, in rising to move, as an Amendment, to leave out from the word "That" to the end of the Question, in order to insert the words— The proposals for adjusting the finances of Egypt contained in the draft Convention of March 18th, and the collateral arrangement, indicated in the Papers presented to Parliament, for regulating, without any previous communication to Parliament, the International position of the Suez Canal are unsatisfactory, and do not warrant the agreement into which the Government have provisionally entered, said, he would only make one remark with reference to what fell from the right hon. Gentleman a few moments ago. He had always in that House expressed his respect for the right hon. Gentleman and the great position he held; but he should feel that the right hon. Gentleman's observations on this occasion would be even more pertinent if he did not remember what happened some time ago. In July last he endeavoured to bring before the House the principle which underlay the arrangement; and the supporters of the right hon. Gentleman, not the right hon. Gentleman himself, prevented him from having the opportunity of doing so. He confessed that they were now in some difficulty—and that was a difficulty he foresaw and endeavoured to prevent—when they were to meet an arrangement concluded with the Powers of Europe before the House of Commons had an opportunity of discussing it. What he felt on this matter and on the negotiations that had been carried on was that we had created and strengthened the intervention of Foreign Powers in Egypt, which he believed would be disastrous to Egypt and disastrous to the interests of England. We were at one time simply on equal terms with the European Powers—that was to say, we represented certain capitalists who had invested money in that country. If we were in that position now the case would be different. But a great many things had happened since then. We had virtually taken possession of Egypt, and put it under our control. We had made ourselves responsible, not only for the interests of England there, but for the interests of Egypt itself, and we held a position entirely different from that of any other Power, which, in his opinion, we were bound in justice to Egypt to defend, and that point had not been sufficiently considered in the negotiations which had taken place. He wished to go back to the Law of Liquidation of 1880. That Law of Liquidation was a compromise between Egypt and her creditors. It secured certain terms to the creditors, and provided that certain lands should be charged with the payment of the Debt to the exclusion of everything else. The Law of Liquida- tion, in addition, included certain subsidiary conditions, such as that the Government should contract no new loan, and none of the surplus funds of the ceded Provinces should go to the Government, but be all devoted to a Sinking Fund for the Debt. Certain conditions were also attached to the management of the railways, which greatly hampered the development of the railway system. All these conditions were guaranteed by the right given to the International Tribunals to pursue the Government legally in the event of an infraction of any one of them. These rules and regulations were, no doubt, of pecuniary advantage to the creditors, but were laid down because the Egyptian Government of that day was in the hands of persons whom it was impossible to trust, and who, if full liberty were allowed them, would have involved the country in the greatest possible difficulties. These rules, however, prevented the Egyptian Government from restoring its fortunes, and were absolutely un-suited to that Government now. When England, having at all events some reputation for financial honesty, took over the administration of Egypt—as she had in reality done, for the present Egyptian Government was merely a form she was entitled—nay, bound—to free the Egyptian Government from the trammels which prevented them from using their revenues in the way which the interests of the country required. In the days when that ought to have been done the German Government were perfectly ready to allow Her Majesty's Government to do all that they might please, and the French Government might have been induced to concur without much difficulty, as they had submitted to the abolition of the Dual Control. The position of the Egyptian Government was that of a Company who carried on a large commercial establishment after closing their capital fund. As a matter of fact, there always had been a surplus in connection with the ceded Provinces; but owing to the conditions of the Law of Liquidation that surplus had not been made available for administrative purposes; it had been applied to a repayment which had been of no use to the bondholders, but which might have been of use to Egypt if it had not been for that fallacy by which some persons proceed to pay debts with one hand when they were borrowing with the other. So clear was this that when the Representatives of the Foreign Governments were assembled here last year they unanimously agreed that the surplus of the Debt ought to be applied to the Government of the country, and a similar recommendation was afterwards made by Lord Northbrook. The act, instead of being avowed by the English Government as it ought to have been, was represented as the act of the Egyptian Government, and was received with that horror which people would naturally show at the application of an Oriental Government to be allowed to diminish its liabilities. The Egyptian Government accordingly received some admirable lectures on the propriety of respecting Treaties and preserving commercial honesty, which, coming as they did from such Powers as Russia, struck him as being rather absurd. That these lectures wore addressed to Egypt was due to the fact that we had never frankly admitted the liabilities which we had incurred. The Law of Liquidation was followed by a revolution, and a conquest by putting down the revolution; and, effecting the conquest, we had placed ourselves in a position very different from that which we were in before, and we could not escape from our responsibilities, however much we might wish to do so. He wished now to come to the circumstances connected with these negotiations. In November of last year England made certain proposals to the other Powers. The French Government delayed six weeks before answering them; but Her Majesty's Government showed much more activity, because their reply was sent in four days, and that reply amounted to a concession on all the material points. There was a curious illustration of the way in which this business had been conducted. The English Government were anxious to raise money for paying the Alexandria indemnities and other purposes. Other Governments were as much or more interested in the payment of the indemnities than England; yet when Her Majesty's Government brought forward their scheme in August or September, 1884, they found that the French Government were determined to reject everything which they proposed. Two things had to be borne in mind by a Government negotiating with Foreign Powers with regard to Egypt—namely, their political and financial interests. France at one time had large political interests in Egypt; but, entirely through her own fault, she had lost her claim to special consideration. When the Dual Control led to the necessity for a display of force, and the necessity of imposing upon the Egyptians a yoke which they seemed to have thrown over, the French withdrew, and declined to take any part in carrying out their implied obligations. All the efforts of the French Government since had been devoted, not to the settlement of the financial question, which was a very small one, but to replace themselves in their former political position. During the continuance of the Dual Control, it was notorious that they intrigued against the Controllers, and did their best to render that system of administration ineffective, for their own advantage. Since then they had adopted a system of intrigue against our officers in Egypt, and had striven to prevent us from carrying out those reforms which we alone could carry out, and on which the future of Egypt depended. It was rather remarkable to see what the objections of the French Government to our proposals were. The differences between the English and the French proposals mainly consisted in this—one of the English proposals was to simplify the Government of Egypt by doing away with the separate administration of the Daira. That was objected to by the French Government, because it would have diminished the number of French functionaries. The other main point was with reference to the sum to be deducted from the bondholders. The proposal of Her Majesty's Government indicated a sum of £374,000, which would be derived by the reduction of one-half per cent from the rate of interest. The French proposed, in lieu of that, to substitute a charge of 5 per cent upon the coupons, which would bring in £208,000; but they attached a condition to that, by which they stipulated that all the surplus of the Egyptian Revenue was to be repaid to the bondholders, and that if any diminution was to be made from the receipts of the bondholders after two years it could only be done after the institution of an International Commission, which would, practically, entirely supersede the Go- vernment of Egypt. So that all these negotiations resulted only in obtaining a deduction of £200,000 in the bondholders' claims for two years, to be repaid by surpluses; and if that were continued, the government of Egypt would be handed over to an International Commission, in which this country, after all its sacrifices, were only to have one vote among seven. Then came the question of the guarantee of the loan, which was immediately before the House. He would consider for one moment what it all meant. The Prime Minister had said, with perfect truth, that no financial risk was incurred in the guarantee. Why, then, was it a joint guarantee? There was no financial advantage in having the guarantee of the Powers, for they all knew that, as a financial operation, a loan guaranteed by England was quite as good, if not better, than one guaranteed by all the Powers. It certainly was giving no help to Egyptian finance to make this loan on a joint guarantee, and the only object of the Powers in insisting on it was, undoubtedly, that they hoped to gain an equal position with this country in Egypt. Under these circumstances, considering the ex-tent to which these Powers had already interfered in Egypt, who would not believe that the guarantee of this loan would give them greater power to interfere in the future? And as the loan was to be managed by the Commissioners of the Debt and placed on the same footing as other loans, it gave the same power of interference to those who guaranteed it as they already possessed under the Law of Liquidation. The guarantee of the Powers being, therefore, an unnecessary contribution to the loan, it was a political, and not a financial, operation. To come to the Suez Canal question. The right hon. Gentleman had alluded to Lord Granville's despatch of May 3. He was not going to dispute the propriety of Lord Granville's despatches. As a base, he believed them admirable; but they wanted a superstructure, and they wanted to know what it was to be. The Suez Canal was a very remarkable institution. It was made with Egyptian money, and was supposed to be an international institution; but it was really a French Company, and if such a superstructure could be built on the Firman of Said Pasha, he would be sorry to say what could not be built on the despatch of Lord Granville. M. Waddington had urged that the Commission on the Canal should sit in Paris, because it was a French Company. Lord Granville, as was his habit, announced very properly that, though a French Company, it was mainly supported by English money. Then, as was also his habit, he immediately gave way. They had seen something of the doings of the Government with the Suez Canal, so he would not go back on that; but, considering the enormous magnitude of the interest of this country in the Canal, he thought they had a right, when they were informed that an arrangement was to be made with reference to the Suez Canal which was not to be communicated to Parliament, to show some jealousy. Considering that we had undoubtedly perfect security for the loan, he regretted very much that we should not take the whole of it, instead of leaving it to others to come in. The whole of this financial arrangement was based upon a system adopted before in Egypt, which he did not think had proved very satisfactory. They took the Revenue and Expenditure of the country and inferred that the future Revenue and Expenditure would be the same. But they had the statement of Sir Evelyn Baring that the estimate of the Revenue of Egypt was a fluctuating and uncertain one, as it must be in a country where the Revenue was principally derived from land. The whole of this proposal was based on that, and the amount of the loan gave a surplus of about £1,500,000 independent of charges already paid; and that was all they had to go and come upon, as the rest of the Revenue was appropriated to meet the different charges of administration. There was no provision for military expenditure, except £200,000, the whole expense of garrisoning Egypt; because the expense of the Soudan would fall on this country, which would only have one vote in seven in the disposal of its finances. He could not believe that system could produce anything like a permanent result, and they would find themselves again and again unable to carry on the administration of the country without returning year after year to those Powers who had no interest in its success, and who were extremely glad that this country should take all the re- sponsibility of any action they might direct. The position this country stood in was that for all the real difficulties in Egypt it remained practically responsible. We could do nothing, however, with the finances of the country. We could neither borrow nor use the credit of the country without the consent of the Powers; and we, who had spent millions of money and thousands of lives, and who were, he was afraid, going to spend many thousands of lives more, wore left in Egypt merely as one of the half-dozen Powers who, at some time or other, had lent money to Egypt—and we had no power or position beyond that. The Prime Minister had spoken about the immediate bankruptcy of the Egyptian Government. He thought that bankruptcy was of rather a constructive kind. He would bow to the authority of the Prime Minister on all matters of finance; but as to the finance of Oriental countries, he thought he had seen more than the right hon. Gentleman. He had been necessarily familiar for many years with the finance of Oriental countries, and he did not think he ever knew one of them so far from bankruptcy as Egypt. He thought that if those gentlemen who had advanced £1,500,000 to the Egyptian Government found that this arrangement was not carried out there would be no great difficulty in obtaining a continuance of their advances; because they knew that some other arrangement equally satisfactory to them would be made. He could not but think that if we took the position which we ought to take, if we made them clearly understand that we were the people who governed Egypt, there would be no difficulty in getting away from these little threads with which the Lilliputians were at this moment tying us. He thought that the concessions we were making were not required by the state of the case, and that they would render the condition and circumstances of Egypt more difficult and more painful than before. When England bombarded Alexandria and put down the rebellion in Egypt, it undertook the task and the duty of placing Egypt and its people in a position of freedom and prosperity. But by this Agreement the people of Egypt would be still further bound by the financial Powers of Europe. England was thus placing them, not in a better but in a worse position; and was promising them not a future but a revival of the past. That was not the duty which we owed to Egypt. Neither the methods in which the arrangement had been conducted, nor the results which it would produce, wore in conformity with the sacrifices which this country had made, and which even under this arrangement it would still be called upon to make, because it must be remembered the Agreement did not provide anything for war expenditure. He hoped, under these circumstances, whatever difficulties there might be, those difficulties would be met as this country had met a great many difficulties before, and that we should not neglect the duty which we owed to ourselves and the Egyptian people by consenting to the proposed arrangement.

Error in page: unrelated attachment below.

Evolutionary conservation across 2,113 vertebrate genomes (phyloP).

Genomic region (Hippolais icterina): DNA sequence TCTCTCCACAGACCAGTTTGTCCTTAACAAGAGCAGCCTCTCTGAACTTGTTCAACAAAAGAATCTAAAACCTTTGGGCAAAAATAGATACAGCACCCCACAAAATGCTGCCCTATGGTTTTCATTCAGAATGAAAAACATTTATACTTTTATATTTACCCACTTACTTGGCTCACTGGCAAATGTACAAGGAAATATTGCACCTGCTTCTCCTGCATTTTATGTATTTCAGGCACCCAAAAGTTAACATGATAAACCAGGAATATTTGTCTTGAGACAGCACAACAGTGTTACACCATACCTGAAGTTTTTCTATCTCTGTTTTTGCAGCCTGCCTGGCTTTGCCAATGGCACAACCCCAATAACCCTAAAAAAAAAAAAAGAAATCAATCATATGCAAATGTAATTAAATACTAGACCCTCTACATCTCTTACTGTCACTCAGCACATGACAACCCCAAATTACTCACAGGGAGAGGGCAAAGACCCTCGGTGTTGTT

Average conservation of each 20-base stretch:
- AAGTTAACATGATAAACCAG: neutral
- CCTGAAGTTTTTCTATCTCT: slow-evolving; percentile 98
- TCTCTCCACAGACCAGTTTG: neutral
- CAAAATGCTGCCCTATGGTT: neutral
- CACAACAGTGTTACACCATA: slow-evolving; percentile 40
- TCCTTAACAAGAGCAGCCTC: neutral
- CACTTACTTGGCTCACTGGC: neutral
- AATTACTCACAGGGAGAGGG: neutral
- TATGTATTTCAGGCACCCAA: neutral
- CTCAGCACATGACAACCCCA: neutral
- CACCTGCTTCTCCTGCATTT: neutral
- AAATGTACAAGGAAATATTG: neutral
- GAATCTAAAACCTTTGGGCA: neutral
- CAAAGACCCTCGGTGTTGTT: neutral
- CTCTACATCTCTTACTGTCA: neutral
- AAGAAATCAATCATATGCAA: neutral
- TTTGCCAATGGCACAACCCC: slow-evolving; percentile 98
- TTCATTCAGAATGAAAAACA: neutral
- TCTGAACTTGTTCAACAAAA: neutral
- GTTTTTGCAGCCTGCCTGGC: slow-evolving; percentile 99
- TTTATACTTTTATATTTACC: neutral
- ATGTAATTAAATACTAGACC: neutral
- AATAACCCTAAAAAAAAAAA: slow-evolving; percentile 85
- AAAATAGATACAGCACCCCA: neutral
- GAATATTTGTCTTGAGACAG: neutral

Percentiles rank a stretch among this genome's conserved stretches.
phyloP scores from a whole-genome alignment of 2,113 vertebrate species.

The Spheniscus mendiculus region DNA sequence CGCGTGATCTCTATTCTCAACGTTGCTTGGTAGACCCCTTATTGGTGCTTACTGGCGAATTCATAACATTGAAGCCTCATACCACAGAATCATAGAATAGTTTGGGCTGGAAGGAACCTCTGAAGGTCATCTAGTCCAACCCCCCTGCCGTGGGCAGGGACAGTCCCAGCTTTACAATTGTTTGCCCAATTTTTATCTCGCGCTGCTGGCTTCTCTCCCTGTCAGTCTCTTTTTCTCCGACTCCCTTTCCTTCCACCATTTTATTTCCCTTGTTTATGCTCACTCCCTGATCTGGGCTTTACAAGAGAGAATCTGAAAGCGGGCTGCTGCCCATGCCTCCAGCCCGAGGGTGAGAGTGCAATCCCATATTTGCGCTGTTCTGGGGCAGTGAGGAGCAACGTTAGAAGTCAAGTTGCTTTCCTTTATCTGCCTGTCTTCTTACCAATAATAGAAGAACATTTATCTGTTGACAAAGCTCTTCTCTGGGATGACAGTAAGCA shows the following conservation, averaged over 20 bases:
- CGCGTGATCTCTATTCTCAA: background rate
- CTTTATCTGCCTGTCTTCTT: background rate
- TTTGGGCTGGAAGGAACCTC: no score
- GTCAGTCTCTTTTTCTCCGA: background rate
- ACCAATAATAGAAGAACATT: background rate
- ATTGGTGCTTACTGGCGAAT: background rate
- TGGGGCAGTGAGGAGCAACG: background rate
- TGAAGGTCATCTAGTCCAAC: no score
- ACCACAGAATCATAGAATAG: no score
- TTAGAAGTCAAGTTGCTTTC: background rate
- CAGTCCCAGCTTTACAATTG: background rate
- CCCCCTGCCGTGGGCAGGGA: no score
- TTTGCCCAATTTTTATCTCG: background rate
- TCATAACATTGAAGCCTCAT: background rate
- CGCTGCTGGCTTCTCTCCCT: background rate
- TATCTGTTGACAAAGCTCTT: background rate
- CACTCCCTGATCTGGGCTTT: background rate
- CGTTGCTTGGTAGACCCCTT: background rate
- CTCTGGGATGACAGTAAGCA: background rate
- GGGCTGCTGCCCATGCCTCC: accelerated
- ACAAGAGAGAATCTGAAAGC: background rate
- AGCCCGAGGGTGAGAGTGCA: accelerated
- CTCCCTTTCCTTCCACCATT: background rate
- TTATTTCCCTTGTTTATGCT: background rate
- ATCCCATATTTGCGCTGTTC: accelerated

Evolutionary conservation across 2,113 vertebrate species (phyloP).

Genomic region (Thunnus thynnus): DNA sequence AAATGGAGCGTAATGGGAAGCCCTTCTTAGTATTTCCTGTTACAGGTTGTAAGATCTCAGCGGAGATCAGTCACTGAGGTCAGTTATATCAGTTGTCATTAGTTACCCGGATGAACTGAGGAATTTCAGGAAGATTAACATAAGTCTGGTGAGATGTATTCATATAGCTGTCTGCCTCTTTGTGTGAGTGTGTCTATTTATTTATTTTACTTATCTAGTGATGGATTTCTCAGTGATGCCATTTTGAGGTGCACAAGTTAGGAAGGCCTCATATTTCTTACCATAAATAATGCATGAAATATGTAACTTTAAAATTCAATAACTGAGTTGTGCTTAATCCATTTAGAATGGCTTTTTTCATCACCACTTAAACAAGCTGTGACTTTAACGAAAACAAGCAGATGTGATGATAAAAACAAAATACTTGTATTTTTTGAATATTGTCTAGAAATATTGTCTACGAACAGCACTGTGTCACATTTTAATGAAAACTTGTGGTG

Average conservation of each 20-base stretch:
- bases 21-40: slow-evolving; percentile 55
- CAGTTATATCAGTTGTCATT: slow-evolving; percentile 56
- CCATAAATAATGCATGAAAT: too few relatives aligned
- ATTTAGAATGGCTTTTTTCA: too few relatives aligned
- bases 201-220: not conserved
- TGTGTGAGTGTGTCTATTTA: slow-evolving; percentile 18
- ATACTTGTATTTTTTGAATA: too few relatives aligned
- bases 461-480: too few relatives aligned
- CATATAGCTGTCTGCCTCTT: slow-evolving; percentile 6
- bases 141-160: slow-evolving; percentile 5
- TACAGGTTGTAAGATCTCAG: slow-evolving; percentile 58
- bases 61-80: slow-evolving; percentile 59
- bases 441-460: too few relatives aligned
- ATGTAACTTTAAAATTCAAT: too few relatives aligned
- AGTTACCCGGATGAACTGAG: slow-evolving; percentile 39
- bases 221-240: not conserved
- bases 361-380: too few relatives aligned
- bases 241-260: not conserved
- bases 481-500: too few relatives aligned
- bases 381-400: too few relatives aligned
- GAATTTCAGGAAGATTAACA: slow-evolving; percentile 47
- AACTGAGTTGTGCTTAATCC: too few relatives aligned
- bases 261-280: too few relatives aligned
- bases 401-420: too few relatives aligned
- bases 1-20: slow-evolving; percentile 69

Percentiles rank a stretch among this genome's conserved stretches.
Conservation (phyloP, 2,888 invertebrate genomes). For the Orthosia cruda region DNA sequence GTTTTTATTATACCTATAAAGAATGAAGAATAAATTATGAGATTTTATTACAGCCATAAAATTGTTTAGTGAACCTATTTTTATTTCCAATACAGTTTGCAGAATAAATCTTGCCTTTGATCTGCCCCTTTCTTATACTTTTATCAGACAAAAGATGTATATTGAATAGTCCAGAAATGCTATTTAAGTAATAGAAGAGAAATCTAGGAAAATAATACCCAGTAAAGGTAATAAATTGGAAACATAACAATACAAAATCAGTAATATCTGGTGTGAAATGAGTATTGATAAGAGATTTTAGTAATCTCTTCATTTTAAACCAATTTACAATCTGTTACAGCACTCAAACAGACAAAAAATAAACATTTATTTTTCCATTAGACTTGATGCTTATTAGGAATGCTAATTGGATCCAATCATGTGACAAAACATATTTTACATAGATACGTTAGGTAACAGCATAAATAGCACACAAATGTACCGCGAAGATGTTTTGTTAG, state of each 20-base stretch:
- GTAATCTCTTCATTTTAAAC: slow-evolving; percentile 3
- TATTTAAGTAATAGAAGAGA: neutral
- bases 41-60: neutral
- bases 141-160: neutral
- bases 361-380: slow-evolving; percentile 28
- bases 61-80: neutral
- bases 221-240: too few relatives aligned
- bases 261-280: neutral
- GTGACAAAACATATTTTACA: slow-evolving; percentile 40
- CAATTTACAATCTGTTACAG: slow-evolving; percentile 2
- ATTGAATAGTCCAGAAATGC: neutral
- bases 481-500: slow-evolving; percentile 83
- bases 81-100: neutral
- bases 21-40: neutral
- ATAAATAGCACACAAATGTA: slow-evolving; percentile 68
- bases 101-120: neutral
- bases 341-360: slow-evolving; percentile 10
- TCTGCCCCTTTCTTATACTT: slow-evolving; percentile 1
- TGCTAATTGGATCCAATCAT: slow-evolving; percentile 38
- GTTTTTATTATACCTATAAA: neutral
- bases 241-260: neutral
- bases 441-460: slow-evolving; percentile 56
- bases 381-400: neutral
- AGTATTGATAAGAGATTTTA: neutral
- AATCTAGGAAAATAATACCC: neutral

Amendment proposed, To leave out from the word "That," to the end of the Question, in order to add the words "the proposals for adjusting the finances of Egypt contained in the Convention of March 18th, and the collateral arrangement, indicated in the Papers presented to Parliament, for regulating, without any previous communication to Parliament, the international position of the Suez Canal are unsatisfactory, and do not warrant the agreement into which the Government have provisionally entered,"—(Mr. Thomas Bruce) —instead thereof.